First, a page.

Benefits & Leave 13 min

UK employee benefits to offer your remote workers

Written by Francesco Cardi
February 9, 2024
Francesco Cardi


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For US companies, hiring remote workers in the UK can be an attractive idea, given the shared language and overlapping culture.

But here’s a heads-up: you’ll have to familiarize yourself with a different set of employment benefits if you want to hire workers there.

Companies in the UK must offer an elaborate set of employee benefits to remain compliant with UK labor laws, and foreign employers of remote UK workers will have to offer the mandatory subsection of those benefits as well. 

Businesses should also consider offering a more competitive benefits package that goes beyond the basic requirements. This will give them an edge in attracting top talent.

In this article, we will examine a variety of statutory, standard, and premium UK employment benefits. We’ll also show you how you can offer some of these work benefits without having to establish a legal entity in the country.

Who is entitled to benefits in the UK?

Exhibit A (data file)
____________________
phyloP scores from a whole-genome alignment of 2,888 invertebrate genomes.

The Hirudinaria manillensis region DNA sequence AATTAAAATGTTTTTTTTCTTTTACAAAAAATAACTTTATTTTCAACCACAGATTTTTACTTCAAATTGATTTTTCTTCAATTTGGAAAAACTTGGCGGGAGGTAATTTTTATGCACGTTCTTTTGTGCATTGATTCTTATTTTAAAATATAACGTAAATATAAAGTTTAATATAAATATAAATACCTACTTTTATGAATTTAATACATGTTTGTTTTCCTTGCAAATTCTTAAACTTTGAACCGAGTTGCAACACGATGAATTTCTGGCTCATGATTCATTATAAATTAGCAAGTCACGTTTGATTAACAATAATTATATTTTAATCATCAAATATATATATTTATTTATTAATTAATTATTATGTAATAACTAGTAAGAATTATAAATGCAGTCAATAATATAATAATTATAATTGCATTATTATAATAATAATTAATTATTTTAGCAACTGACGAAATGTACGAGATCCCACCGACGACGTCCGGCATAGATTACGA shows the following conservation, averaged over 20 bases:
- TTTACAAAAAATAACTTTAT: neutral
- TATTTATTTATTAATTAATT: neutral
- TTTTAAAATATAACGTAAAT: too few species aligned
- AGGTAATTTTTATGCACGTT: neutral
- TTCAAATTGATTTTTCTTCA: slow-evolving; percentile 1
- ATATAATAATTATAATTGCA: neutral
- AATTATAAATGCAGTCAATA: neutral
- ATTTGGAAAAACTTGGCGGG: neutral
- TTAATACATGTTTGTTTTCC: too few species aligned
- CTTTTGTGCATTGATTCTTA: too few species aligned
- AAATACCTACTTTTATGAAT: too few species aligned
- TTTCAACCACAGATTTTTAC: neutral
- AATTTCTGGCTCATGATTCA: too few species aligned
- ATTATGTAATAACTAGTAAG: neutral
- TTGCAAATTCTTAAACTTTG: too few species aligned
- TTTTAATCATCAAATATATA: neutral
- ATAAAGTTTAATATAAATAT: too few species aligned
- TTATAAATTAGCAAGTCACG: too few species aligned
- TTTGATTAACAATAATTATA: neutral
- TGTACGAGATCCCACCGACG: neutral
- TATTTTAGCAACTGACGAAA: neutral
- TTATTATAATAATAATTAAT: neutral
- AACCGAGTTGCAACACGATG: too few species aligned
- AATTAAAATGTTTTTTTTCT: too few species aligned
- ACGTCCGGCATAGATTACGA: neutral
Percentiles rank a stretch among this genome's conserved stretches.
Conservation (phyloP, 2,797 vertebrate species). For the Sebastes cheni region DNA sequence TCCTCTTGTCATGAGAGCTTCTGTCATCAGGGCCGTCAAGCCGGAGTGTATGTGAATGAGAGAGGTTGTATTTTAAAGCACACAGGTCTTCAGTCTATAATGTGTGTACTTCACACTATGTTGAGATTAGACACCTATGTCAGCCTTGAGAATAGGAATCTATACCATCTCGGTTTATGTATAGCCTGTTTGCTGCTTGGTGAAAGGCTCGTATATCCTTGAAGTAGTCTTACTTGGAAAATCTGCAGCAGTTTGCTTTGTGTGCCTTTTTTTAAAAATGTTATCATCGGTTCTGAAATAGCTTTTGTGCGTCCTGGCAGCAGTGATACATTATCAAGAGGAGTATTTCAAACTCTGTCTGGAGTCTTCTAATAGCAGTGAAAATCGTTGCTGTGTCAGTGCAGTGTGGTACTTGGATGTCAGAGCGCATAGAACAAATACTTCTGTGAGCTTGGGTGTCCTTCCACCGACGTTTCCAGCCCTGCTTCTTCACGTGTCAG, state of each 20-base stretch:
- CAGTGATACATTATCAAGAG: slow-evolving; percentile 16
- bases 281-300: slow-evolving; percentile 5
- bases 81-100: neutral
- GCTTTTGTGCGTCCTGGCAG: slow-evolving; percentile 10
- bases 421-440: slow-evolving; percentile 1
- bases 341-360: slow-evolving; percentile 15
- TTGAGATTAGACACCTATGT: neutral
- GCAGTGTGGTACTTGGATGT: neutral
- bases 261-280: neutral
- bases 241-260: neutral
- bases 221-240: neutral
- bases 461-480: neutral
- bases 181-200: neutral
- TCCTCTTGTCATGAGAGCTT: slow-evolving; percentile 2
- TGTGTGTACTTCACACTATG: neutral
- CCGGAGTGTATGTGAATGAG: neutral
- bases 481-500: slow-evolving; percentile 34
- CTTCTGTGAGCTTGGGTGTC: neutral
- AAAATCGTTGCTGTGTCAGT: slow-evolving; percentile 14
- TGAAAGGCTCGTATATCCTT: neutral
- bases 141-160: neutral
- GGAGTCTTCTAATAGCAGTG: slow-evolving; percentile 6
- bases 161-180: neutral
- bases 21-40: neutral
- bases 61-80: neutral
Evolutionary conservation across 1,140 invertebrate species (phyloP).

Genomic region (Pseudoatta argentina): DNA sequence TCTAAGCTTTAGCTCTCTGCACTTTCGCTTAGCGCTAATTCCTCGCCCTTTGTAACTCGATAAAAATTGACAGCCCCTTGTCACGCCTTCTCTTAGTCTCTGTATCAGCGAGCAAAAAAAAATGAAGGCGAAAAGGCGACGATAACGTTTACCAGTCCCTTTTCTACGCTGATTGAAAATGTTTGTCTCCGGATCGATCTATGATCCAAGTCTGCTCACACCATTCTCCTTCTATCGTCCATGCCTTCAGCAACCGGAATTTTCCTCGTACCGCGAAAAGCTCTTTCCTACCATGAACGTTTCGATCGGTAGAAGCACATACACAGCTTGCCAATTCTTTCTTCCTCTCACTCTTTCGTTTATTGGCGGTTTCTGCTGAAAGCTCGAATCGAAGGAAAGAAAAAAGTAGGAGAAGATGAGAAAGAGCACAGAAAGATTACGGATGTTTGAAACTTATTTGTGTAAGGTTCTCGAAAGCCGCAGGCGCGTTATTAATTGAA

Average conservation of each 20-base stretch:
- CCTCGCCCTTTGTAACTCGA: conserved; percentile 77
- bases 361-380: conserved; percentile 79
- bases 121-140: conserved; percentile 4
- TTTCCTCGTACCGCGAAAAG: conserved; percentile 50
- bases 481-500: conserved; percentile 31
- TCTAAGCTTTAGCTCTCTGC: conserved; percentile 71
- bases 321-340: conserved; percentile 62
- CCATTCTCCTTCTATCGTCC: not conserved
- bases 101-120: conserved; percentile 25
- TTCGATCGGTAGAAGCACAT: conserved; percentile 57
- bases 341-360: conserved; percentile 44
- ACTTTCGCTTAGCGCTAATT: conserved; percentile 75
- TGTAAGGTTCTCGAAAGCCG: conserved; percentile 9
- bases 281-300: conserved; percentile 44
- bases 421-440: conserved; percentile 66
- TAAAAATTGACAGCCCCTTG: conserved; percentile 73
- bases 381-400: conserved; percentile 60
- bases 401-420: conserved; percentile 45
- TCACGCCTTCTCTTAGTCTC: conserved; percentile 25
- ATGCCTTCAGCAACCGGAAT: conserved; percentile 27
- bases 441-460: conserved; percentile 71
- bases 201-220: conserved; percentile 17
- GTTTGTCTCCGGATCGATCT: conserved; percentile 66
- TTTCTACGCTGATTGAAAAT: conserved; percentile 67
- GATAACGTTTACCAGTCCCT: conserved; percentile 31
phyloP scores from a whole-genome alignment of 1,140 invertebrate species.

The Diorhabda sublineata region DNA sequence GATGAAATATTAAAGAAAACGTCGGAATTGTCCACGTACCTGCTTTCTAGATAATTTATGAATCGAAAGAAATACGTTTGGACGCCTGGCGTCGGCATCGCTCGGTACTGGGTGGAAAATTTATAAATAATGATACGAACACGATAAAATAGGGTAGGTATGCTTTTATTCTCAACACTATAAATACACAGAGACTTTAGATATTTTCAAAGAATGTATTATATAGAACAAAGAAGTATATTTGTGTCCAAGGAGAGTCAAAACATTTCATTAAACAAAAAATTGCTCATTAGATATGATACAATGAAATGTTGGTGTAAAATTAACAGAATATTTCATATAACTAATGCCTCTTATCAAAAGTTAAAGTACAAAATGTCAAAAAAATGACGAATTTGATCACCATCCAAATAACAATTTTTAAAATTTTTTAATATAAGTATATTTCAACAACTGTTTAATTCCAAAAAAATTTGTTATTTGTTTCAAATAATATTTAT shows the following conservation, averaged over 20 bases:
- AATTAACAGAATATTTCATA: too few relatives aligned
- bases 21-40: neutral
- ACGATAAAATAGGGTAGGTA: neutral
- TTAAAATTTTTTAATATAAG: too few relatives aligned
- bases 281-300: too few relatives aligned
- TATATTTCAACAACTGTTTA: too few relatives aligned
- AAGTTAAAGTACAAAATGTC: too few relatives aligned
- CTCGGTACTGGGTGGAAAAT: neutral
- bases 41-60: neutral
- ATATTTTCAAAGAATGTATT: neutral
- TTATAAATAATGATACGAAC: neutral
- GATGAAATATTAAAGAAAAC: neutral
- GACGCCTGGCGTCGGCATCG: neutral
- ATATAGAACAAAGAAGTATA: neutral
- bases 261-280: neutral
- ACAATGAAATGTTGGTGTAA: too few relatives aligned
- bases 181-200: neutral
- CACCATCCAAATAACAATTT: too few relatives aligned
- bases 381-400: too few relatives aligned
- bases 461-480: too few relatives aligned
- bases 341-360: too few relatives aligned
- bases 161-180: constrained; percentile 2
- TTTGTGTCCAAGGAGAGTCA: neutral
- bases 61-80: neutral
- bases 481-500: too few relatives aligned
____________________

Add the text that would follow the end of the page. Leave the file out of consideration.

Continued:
Employees and workers (two distinct terms in the UK) are entitled to statutory benefits. 

Employees meet the traditional definition of full-time workers and sign employment contracts with their employers. 

Workers operate in a gray area between contractors and employees. Some companies that have attempted to classify workers as contractors have run into trouble under UK laws.

For more information on employees and workers, view Remote’s introduction to UK labor laws. In addition, Remote’s guide on hiring remote workers in the UK covers a variety of topics on UK employment, payroll, benefits, and labor laws.

Remote helps businesses avoid classification troubles with an employer of record (EOR) solution that guarantees full compliance with all UK labor laws. More on that later.

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What are the statutory UK employee benefits? 

Employees in the UK are the beneficiaries of an impressive array of statutory benefits. Here’s a comprehensive list of UK work benefits:

Minimum wage and overtime pay

In terms of minimum wage laws, the UK uses two different but related concepts: National Minimum Wage (NMW) and National Living Wage (NLW).